A demo for upcoming From Software action game Sekiro: Shadows Die Twice was available at Tokyo Game Show 2018.
The demo starts the player off at a castle atop a snowy mountain filled with wandering samurai enemies, and is immediately forced to learn of the L2’s buttons grappling hook, which allows them to zip virtually instantly to the point they are grappling to, which feels similar to Batman’s grappling hook from the Arkham series. Unlike the Arkham series, however, using the grappling hook does not always bring the player to a safe spot, as there are sometimes enemies lurking nearby. The player character also has the ability to instant kill weaker enemies from above, also similar to the Arkham series, but as grappling does not restrict the player to a fixed spot and due to the player’s ability to jump, there is a far wider ranger of freedom than anything in the Arkham or Souls series. While all of this is clearly derived from the Tenchu series that the game was initially planned to be a part of, it does a great job of incorporating elements from more recent games to streamline the experience.
Combat is very similar in speed and tempo to Bloodborne’s, but the player character having far more movement options seems to be balanced out by making them far frailer. While blocking is not entirely removed like in Bloodborne, the enemies now have unblockable attacks, and this actually seems to make the game tougher for players who rely on blocking, as it might turn them complacent and open to these. Thankfully, these unblockable attacks are telegraphed with the kanji for danger flashing above the player character’s head.
After traversing the outskirts of the castle and a huge ravine (with a surprise giant snake that surprised us from behind), the player reaches a bridge covered in autumn leaves where they confront the boss, a towering Buddhist nun twice the player character’s height, armed with a naginata that is even longer than she is tall, clad in gorgeous flowing robes and wearing a Hannya mask. Her first phase is simple enough, with slow but wide-reaching strokes with her naginata trailing autumn leaves (it should be noted that this seemed to be an effect attached to the weapon itself, however; She was not actually kicking up the leaves on the ground), which should feel very familiar to players of the Souls series. What is new, however, is how bosses now seem to have their different phases more clearly defined: The boss had three pips above her life bar showing that she had multiple life bars, and when her first was depleted it immediately filled up again and she switched to a new phase, filling the arena with fog and making it impossible to see her, and then striking at the player from all directions. This continued for a bit, and we evaded the attacks by constantly grappling across the arena, until the fog faded and the boss reverted to the previous move set. Unfortunately we were unable to get past the second life bar in the demo, possibly due to our having not had the time to fully understand the other options available to the player (namely the ninja tools mapped to the R2 button and the items. We also later realised that there was a move mapped to L1+R1 that we never tried).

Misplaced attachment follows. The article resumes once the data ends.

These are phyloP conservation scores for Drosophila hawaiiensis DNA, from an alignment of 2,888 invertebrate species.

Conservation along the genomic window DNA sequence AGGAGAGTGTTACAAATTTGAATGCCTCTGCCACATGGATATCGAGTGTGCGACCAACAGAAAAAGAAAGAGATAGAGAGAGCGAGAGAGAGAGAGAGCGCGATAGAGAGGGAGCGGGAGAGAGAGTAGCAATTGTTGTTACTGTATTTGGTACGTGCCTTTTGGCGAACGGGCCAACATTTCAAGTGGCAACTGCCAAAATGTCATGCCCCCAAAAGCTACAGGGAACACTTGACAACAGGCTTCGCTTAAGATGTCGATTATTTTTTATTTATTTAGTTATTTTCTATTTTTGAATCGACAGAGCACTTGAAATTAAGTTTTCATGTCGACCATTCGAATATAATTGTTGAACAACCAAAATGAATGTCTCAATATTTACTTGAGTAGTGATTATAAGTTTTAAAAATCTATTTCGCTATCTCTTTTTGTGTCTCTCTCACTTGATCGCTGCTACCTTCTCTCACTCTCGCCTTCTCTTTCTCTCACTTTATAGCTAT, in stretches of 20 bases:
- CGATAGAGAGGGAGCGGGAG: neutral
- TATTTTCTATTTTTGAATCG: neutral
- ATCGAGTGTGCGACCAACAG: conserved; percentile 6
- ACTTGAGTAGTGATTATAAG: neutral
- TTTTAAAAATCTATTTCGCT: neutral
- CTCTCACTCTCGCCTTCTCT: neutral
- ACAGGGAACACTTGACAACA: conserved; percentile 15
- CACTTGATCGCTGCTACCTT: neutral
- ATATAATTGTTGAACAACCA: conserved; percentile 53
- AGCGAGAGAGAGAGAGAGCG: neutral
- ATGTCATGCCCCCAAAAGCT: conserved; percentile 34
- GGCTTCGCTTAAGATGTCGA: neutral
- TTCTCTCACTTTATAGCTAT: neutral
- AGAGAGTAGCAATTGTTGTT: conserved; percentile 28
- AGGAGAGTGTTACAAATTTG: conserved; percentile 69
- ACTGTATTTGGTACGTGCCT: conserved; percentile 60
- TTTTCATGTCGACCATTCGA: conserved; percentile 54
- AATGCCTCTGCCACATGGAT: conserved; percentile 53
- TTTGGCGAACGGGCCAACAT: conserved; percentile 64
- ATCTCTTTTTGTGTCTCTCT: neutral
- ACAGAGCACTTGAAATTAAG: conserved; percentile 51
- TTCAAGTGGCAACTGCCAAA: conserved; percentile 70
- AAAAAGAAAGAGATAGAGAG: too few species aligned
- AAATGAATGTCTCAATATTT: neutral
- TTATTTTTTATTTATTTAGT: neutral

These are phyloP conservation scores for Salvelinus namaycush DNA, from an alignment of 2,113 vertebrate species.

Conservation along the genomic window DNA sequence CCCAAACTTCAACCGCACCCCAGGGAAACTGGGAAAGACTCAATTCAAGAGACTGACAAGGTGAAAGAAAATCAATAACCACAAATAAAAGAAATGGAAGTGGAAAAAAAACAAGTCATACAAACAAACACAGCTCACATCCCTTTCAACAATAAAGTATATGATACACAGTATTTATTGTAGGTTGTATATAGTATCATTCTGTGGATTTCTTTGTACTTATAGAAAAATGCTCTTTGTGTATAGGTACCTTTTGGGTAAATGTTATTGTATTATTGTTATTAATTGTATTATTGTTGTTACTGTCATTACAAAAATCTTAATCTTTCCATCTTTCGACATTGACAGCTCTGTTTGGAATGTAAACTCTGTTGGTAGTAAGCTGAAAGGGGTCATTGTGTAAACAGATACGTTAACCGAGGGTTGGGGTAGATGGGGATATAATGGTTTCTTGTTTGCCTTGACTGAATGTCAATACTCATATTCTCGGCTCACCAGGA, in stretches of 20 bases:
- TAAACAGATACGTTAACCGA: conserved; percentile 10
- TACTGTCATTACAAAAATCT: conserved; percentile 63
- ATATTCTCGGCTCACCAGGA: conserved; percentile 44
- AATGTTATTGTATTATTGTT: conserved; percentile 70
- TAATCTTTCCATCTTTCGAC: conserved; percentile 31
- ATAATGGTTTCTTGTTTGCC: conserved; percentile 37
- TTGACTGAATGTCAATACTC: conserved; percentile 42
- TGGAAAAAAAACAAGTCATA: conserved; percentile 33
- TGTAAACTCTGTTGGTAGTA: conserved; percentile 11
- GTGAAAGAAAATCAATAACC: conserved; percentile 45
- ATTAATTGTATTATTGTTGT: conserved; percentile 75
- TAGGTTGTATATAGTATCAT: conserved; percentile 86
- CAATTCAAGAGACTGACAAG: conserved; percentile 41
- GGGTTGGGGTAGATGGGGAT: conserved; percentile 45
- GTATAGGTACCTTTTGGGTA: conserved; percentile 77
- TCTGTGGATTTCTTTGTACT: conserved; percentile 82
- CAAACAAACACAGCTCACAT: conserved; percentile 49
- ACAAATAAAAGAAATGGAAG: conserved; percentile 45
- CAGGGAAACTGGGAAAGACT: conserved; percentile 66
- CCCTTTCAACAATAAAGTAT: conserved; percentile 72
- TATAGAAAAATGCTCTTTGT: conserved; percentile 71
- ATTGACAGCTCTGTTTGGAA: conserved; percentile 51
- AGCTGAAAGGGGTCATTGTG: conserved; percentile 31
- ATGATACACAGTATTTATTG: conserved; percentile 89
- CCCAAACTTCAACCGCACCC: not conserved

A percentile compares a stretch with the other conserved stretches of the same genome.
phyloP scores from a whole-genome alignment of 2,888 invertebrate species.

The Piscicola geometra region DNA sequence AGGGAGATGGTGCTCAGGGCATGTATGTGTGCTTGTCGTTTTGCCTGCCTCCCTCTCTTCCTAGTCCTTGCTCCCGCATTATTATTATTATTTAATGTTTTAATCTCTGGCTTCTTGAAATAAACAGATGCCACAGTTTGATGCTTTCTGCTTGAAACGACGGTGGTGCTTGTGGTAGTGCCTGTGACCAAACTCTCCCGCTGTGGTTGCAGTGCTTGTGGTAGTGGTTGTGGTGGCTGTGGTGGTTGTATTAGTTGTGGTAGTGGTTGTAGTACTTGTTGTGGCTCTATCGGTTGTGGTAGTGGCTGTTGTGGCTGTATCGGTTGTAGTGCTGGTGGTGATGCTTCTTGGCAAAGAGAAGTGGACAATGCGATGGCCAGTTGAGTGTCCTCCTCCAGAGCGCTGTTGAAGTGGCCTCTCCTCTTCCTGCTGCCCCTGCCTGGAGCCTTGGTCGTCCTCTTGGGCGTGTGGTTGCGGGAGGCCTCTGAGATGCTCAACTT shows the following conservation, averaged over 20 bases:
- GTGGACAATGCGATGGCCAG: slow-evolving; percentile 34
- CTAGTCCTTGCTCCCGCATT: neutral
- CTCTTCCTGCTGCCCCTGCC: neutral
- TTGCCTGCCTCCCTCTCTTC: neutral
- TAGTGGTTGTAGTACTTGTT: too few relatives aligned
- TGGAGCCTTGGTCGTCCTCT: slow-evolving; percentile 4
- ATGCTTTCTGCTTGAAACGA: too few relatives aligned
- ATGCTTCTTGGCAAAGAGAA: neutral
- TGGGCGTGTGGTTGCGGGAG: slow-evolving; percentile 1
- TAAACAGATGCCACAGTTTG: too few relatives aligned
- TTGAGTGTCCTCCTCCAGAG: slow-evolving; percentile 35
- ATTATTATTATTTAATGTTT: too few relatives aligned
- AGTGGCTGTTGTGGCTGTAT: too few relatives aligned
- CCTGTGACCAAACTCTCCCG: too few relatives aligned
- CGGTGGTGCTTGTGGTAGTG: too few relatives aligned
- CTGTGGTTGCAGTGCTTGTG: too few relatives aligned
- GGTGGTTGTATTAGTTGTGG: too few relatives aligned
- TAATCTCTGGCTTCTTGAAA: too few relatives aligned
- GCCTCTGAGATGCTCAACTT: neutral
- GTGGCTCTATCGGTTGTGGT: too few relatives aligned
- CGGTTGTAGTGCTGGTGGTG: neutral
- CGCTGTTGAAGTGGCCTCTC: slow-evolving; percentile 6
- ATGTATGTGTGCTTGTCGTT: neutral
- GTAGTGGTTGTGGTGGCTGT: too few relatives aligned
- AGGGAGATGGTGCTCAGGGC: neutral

The Playstation area also had a life-sized statue of the boss on display
Though From Software has in interviews stressed that Sekiro is not meant to be part of the Souls series, comparisons are bound to be made, and while Sekiro does do a lot of new things, it is still clearly highly influenced by those games in both gameplay and aesthetic (what with the giant text on the screen when activating a checkpoint, dying, or reviving, the area introductions, and even the design of the checkpoints look like something out of Dark Souls). Nevertheless, it does depart from those games with enough new elements that it is, while influenced by those games, also clearly its own, new, separate thing. That being said, given how fans consider Bloodborne to be part of the Souls series, it seems apparent that Sekiro is close enough that they will consider it to fall under that banner as well, and from what we have seen, they will definitely not be disappointed.
Sekiro: Shadows Die Twice will be released on the PS4, Xbox One, and PC on 22nd March 2019.
Updated 2018/9/20 23:30 JST: The article previously stated that the boss had four pips above its life bar- This is incorrect, it had three. The error has been corrected.